In January 2012, Facebook ran a secret experiment on 689,000 of its users.

The purpose of that experiment was to see if the company could change those peoples’ moods by altering their news feeds.

The scary thing is that it worked.

The study found that by manipulating the News Feeds displayed to 689,003 Facebook users, it could affect the content which those users posted to Facebook. More negative News Feeds led to more negative status messages, and more positive News Feeds led to more positive statuses.

This means, as the report on the experiment stated, “that emotional states can be transferred to others via emotional contagion, leading people to experience the same emotions without their awareness.” To put it another way, it is the manipulation of the herd, or zombie, mentality.

Facebook-apologizes-for-manipulating-emotions

Such mass manipulation is only possible now with the immediacy and vast scale of social networks such as Facebook. Now, because of the numbers of people involved, even minor manipulations in how they think can have far reaching consequences.

One of the groups funding the experiment was the US Army which flags up big question marks over their motives and over Facebook’s place as an independent commercial operation.

The fact that government agencies are experimenting as to how they can influence people online has been known for some time, but you have to search for the evidence because they never tell you what they are up to.

The mass surveillance that whistleblower Edward Snowden highlighted is only the first step in a more sinister process. The big question everyone should be asking is, once the government and its agencies have gathered all of that information on us, what are they going to use it for? There must be some end goal. You can be sure that just leaving terrabytes of data languishing in remote computer server farms is not it.

The most obvious use of that information is to manipulate people, which is essentially what the Facebook experiment tells us. Only the moronically naïve or dumb would think otherwise.

In the commercial online world where everyone is used to free services paid for by advertising, information can be used to manipulate consumers into becoming indirect paying customers by simply turning their private information into cash. The more personal, detailed and intimate the data on you is, the more valuable it is to the company collecting and selling it, either directly, or indirectly via targeted advertising especially for you. Yes, what you see when you go to a Google search page is not what I see!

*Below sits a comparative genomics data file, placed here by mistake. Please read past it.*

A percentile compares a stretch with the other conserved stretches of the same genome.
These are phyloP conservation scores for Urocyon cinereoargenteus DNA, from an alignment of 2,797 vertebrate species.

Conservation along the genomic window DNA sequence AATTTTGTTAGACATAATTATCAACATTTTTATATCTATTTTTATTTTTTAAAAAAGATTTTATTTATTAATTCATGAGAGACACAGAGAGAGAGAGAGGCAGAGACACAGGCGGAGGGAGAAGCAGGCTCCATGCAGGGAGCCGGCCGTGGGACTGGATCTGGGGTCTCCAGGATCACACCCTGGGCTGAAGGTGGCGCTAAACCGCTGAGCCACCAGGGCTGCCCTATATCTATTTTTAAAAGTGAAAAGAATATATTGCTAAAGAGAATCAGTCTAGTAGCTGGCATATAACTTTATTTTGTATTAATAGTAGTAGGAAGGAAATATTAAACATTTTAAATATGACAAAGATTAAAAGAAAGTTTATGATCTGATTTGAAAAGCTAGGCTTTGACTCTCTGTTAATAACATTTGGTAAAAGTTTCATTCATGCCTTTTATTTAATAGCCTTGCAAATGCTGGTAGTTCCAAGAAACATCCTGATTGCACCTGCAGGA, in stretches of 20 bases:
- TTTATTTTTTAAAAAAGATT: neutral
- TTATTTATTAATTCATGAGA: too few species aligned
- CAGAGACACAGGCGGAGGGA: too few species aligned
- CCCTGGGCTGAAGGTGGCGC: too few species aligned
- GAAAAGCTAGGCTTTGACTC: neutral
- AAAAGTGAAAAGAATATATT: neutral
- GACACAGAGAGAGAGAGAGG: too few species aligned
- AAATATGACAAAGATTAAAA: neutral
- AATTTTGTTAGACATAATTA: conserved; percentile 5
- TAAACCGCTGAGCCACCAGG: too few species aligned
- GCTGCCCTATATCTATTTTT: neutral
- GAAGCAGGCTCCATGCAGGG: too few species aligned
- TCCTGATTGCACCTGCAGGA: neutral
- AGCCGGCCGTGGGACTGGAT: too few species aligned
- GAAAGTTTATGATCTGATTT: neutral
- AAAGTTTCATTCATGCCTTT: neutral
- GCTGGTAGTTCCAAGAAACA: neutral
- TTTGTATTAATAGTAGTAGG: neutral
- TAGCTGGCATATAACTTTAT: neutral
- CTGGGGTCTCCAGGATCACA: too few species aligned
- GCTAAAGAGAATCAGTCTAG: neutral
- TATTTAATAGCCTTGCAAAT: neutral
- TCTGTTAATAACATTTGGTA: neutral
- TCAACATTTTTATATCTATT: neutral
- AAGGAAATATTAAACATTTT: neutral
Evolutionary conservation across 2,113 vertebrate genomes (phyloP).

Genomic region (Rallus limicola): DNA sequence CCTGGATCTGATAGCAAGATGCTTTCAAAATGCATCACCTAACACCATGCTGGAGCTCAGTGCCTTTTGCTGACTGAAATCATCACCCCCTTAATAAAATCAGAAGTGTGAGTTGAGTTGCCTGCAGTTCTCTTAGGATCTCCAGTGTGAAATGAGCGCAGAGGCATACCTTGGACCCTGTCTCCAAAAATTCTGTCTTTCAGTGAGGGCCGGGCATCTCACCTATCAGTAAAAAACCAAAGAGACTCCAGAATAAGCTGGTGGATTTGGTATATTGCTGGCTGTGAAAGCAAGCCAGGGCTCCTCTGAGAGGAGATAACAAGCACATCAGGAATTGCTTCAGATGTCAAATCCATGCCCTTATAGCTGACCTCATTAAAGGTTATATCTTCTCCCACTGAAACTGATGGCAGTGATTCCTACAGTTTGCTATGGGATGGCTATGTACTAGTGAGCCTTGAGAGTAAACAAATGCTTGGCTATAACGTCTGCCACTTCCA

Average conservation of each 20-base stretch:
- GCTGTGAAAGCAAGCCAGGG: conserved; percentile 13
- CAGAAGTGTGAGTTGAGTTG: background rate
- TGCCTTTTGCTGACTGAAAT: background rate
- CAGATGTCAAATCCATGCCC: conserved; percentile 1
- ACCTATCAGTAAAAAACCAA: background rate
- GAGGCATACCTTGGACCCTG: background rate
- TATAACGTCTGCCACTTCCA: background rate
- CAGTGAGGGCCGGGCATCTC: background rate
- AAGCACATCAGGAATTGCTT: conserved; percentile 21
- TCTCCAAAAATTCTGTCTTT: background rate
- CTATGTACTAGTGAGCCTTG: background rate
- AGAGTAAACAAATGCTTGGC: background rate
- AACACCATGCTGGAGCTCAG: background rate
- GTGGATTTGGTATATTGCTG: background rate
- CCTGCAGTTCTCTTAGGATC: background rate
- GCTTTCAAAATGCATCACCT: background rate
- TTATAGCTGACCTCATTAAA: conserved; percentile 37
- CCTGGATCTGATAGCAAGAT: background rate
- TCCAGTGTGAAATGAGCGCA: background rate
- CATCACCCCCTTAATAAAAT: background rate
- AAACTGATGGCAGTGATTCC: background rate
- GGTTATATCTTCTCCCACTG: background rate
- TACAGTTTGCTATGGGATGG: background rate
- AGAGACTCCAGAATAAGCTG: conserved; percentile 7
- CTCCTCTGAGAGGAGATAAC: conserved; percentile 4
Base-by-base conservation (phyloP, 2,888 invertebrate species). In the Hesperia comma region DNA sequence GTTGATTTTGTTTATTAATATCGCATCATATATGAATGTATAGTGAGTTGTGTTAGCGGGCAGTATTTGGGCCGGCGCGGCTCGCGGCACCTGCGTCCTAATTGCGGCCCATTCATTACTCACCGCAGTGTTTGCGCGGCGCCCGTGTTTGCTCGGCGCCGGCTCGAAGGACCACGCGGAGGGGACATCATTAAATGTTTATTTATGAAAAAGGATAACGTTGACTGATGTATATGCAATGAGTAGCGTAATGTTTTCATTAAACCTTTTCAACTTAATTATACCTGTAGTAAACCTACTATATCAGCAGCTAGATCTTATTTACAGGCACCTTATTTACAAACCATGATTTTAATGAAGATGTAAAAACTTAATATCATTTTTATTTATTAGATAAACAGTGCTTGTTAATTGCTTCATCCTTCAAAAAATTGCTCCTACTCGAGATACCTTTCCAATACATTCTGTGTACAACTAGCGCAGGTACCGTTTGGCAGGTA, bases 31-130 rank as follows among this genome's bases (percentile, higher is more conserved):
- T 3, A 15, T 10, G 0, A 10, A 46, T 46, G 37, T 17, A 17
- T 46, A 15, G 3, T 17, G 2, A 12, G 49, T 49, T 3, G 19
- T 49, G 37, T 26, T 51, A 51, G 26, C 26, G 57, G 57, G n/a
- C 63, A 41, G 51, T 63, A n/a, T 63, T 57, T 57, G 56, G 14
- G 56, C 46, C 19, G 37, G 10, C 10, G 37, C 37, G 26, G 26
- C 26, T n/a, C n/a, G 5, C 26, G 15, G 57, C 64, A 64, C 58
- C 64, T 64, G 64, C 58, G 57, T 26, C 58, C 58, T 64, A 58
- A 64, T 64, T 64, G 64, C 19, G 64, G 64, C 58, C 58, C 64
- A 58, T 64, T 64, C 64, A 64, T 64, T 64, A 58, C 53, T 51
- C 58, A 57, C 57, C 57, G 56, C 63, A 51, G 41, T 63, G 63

Secret Facebook Experiment

In the world of government control, some of their spy agencies will collect information just for the bureaucratic hell of it. Don’t believe that the NSA, that Snowden highlighted, is the only government data-thief. It may well be the biggest and best funded, but there are many others busy snooping away. And not just in the USA, but in Britain, China, Russia, and many other powerful countries too.

These groups will justify their unwanted intrusions into our private lives by hanging a ‘national security’ sign on it, it’s the excuse they always use. To an extent that is true at the moment since they use information collected by these snooping techniques to smear the reputations of what are deemed to be ‘enemies of the state’. They used to do much the same via planted news reports and information given to friendly newspaper journalists to disseminate. At the moment ‘enemies of the state’ are terrorist groups, particularly Islamic terrorists like ISIS. But in the future, who knows?